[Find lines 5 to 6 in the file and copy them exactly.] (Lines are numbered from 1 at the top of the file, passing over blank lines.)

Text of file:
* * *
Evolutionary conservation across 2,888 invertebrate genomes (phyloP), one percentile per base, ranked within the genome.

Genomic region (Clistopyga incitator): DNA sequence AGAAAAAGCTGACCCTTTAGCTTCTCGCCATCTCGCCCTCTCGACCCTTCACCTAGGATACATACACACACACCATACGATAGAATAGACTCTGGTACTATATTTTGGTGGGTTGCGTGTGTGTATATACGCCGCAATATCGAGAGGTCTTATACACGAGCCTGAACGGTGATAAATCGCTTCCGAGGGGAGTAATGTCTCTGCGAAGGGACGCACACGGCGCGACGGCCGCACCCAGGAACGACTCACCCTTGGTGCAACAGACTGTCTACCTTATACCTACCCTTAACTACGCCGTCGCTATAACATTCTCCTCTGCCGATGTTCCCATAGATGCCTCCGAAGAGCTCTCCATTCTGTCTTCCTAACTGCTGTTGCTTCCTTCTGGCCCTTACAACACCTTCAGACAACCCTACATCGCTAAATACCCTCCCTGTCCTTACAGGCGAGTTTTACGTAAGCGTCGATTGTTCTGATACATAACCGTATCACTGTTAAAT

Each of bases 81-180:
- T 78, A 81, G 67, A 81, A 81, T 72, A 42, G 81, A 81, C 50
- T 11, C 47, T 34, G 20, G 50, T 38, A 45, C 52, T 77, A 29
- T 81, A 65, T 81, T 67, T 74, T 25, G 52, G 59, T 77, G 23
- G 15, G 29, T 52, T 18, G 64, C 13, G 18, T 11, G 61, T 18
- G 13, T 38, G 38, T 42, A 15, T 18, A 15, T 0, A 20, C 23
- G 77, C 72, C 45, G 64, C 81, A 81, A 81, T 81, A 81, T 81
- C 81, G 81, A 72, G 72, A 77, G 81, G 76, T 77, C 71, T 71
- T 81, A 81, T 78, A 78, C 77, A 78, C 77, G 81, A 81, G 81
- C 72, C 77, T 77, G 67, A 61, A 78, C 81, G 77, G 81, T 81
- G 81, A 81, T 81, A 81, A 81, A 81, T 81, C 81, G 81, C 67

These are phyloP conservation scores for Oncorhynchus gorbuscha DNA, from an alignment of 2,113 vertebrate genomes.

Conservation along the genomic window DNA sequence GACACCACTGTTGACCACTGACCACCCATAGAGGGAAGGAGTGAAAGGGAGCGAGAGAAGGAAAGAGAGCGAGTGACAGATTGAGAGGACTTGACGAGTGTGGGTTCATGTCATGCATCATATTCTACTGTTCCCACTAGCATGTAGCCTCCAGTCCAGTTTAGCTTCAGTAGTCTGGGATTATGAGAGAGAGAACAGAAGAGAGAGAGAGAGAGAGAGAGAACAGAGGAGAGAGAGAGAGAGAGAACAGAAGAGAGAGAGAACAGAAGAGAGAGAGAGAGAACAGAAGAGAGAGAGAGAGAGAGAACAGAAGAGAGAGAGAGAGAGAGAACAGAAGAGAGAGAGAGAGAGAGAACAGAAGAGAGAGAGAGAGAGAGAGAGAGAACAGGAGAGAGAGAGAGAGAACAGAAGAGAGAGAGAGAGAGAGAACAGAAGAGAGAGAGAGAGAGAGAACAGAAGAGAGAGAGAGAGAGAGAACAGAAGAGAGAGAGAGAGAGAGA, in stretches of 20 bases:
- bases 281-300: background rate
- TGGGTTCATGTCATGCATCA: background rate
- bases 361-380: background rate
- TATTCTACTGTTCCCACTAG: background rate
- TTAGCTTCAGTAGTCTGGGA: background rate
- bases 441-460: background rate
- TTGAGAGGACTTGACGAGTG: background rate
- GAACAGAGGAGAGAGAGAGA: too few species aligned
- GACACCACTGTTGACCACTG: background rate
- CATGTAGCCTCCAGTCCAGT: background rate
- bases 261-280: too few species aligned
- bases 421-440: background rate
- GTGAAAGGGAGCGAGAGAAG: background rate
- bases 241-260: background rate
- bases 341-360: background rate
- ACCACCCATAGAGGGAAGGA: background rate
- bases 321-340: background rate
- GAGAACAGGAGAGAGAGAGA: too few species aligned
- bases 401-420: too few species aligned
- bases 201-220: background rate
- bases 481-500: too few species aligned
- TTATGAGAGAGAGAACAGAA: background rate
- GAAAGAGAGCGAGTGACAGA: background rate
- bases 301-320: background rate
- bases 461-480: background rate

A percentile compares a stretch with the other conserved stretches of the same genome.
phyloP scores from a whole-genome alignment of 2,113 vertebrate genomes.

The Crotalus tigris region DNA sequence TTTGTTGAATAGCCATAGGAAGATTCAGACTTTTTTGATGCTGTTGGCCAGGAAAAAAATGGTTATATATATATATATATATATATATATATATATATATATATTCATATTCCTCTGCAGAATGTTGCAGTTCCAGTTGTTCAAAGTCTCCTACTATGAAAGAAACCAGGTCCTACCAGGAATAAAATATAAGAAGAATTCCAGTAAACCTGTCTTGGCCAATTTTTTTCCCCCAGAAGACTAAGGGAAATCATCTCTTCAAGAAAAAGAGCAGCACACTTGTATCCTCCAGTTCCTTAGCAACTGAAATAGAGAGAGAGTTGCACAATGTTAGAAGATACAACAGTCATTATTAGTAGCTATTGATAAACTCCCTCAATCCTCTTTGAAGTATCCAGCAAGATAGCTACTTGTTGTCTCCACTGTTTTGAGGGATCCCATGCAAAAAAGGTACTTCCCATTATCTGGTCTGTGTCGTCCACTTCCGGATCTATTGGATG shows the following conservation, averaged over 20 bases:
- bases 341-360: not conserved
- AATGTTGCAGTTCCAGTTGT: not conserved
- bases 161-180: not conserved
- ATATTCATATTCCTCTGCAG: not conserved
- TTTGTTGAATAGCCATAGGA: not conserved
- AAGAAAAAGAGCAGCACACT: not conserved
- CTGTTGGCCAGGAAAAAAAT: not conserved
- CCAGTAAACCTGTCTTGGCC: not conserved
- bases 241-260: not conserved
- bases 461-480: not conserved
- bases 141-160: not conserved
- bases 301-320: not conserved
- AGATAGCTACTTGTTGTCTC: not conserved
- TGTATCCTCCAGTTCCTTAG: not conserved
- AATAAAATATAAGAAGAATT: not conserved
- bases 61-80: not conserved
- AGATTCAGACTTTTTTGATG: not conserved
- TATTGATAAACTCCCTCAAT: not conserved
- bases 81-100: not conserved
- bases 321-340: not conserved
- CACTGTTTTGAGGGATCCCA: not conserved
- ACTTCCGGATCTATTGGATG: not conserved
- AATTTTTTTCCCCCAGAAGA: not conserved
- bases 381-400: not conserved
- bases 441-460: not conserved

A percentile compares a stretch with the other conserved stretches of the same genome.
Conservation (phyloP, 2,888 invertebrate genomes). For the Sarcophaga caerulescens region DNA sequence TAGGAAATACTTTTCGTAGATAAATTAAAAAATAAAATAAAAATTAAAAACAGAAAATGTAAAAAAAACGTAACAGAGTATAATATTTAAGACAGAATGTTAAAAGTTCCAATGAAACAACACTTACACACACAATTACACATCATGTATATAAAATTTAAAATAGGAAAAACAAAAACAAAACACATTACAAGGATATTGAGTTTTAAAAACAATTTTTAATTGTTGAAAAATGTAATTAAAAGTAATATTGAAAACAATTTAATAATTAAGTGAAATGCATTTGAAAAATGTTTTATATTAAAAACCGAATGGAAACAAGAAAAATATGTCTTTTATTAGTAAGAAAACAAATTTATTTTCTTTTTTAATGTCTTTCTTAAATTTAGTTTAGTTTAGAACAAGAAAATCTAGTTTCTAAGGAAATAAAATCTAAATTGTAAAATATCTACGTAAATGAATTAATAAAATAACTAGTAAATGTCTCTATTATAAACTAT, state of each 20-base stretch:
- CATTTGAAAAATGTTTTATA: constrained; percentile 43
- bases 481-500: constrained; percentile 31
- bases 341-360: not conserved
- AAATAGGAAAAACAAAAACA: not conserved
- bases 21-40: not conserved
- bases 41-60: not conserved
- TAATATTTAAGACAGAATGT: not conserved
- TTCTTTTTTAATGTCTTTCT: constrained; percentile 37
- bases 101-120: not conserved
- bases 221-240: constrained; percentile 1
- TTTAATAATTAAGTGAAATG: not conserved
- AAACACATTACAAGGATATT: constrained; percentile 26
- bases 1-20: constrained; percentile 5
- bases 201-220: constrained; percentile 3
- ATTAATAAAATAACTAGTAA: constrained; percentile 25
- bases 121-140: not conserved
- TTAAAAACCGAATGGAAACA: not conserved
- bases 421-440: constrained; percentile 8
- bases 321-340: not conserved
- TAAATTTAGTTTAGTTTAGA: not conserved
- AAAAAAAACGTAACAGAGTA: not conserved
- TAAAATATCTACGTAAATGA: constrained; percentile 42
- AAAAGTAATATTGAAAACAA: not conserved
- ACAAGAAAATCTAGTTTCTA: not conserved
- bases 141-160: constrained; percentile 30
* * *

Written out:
- T 11, C 47, T 34, G 20, G 50, T 38, A 45, C 52, T 77, A 29
- T 81, A 65, T 81, T 67, T 74, T 25, G 52, G 59, T 77, G 23